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Singapore encourages reconciliation: PM Lee
WHILE a handful boycotted the summit in protest against the host's poor human rights record, most members, including Singapore, turned up over the weekend for the Commonwealth Heads of Government Meeting in Sri Lanka.
"We have taken a different approach in Singapore," Prime Minister Lee Hsien Loong told Singapore reporters on Saturday after the summit. "Our view is, we encourage reconciliation, we will participate. We will do this by engaging the country (and help in its reconstruction)."
It's a more useful and tried stand that goes well with Singapore's belief not to meddle in the domestic affairs of others, he said. "We hope that this would promote the recovery and reconciliation," said Mr Lee, who is now back in Singapore. "But really, you cannot impose reconciliation from the outside, nor is it our business to intervene in other country's affairs."
Asean, of which Singapore is a member, seems to have succeeded in persuading Myanmar to introduce democracy and open the country to investors with constructive engagement. And Singapore companies are among those rushing in to do business.
Will Singapore back Singapore companies to invest in Sri Lanka as well? Mr Lee said the government will encourage them to invest in "the region" but won't tell them where exactly to put their money. "Whether they come to Sri Lanka or (go) elsewhere, it's up to them. It's their decision."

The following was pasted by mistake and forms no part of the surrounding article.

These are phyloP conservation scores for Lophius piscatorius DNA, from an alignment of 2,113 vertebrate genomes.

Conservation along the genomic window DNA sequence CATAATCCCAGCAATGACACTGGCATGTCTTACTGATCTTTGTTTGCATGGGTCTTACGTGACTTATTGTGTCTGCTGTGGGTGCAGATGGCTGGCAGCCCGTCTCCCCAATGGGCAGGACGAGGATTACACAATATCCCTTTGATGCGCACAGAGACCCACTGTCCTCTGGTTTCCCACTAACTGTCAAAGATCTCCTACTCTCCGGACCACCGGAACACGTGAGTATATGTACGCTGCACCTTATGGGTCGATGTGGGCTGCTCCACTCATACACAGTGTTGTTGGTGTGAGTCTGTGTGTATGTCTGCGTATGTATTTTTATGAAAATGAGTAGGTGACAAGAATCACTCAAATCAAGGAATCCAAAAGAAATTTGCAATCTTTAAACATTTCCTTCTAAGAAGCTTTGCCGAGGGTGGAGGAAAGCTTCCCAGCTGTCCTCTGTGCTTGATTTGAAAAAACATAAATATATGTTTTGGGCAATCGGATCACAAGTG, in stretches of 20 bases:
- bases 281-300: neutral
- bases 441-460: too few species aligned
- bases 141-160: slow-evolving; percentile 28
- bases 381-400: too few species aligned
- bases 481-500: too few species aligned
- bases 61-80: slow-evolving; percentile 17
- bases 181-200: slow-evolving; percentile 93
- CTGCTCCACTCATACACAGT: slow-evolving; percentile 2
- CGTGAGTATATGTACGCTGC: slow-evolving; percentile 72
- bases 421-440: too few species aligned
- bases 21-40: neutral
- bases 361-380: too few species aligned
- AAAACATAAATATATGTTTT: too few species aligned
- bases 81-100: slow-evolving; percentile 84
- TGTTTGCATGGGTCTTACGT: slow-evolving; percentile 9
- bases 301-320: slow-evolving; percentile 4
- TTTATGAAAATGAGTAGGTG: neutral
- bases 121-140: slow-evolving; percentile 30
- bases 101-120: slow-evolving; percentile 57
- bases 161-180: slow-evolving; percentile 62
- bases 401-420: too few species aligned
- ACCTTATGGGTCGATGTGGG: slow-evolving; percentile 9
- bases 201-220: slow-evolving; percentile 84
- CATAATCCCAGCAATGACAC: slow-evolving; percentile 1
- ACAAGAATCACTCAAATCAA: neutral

Investment is different from constructive engagement, he said. "It's a matter of security environment, business environment, political outlook and basically a decision of the company - whether the timing is right, favourable for investments, what opportunities are here, elsewhere, whether they want to put their money and bet and go for it."
Sri Lanka has a population of 20 million and an estimated per capita income of US$3,200 in 2012. The economy has expanded by up to 8.2 per cent yearly since the end of the civil war in 2009. Tourism is a main sector of the economy and a record one million tourists visited the country last year. The other key sectors are tea, agriculture and apparel and textile.
With the country now stable and at peace, the Sri Lankan government has set ambitious targets to develop economic hubs in ports, aviation, commerce, knowledge and energy.
A United States Department of State report says that apart from tourism and ports, there's also ample scope for foreign investments in information technology, business processing, franchising, retail and services as well as light manufacturing.
But it cautions that doing business in Sri Lanka can also be challenging, with "high transaction costs related to an unpredictable economic policy environment".
Mr Lee noted that there are Singapore companies in Sri Lanka - and some have been there for many years. "Some are doing OK, some have various issues which they are sorting out," he said. "It's a situation which is developing, the government is working very hard to bring in investments and develop the confidence and momentum. I am sure our businesses are watching it closely."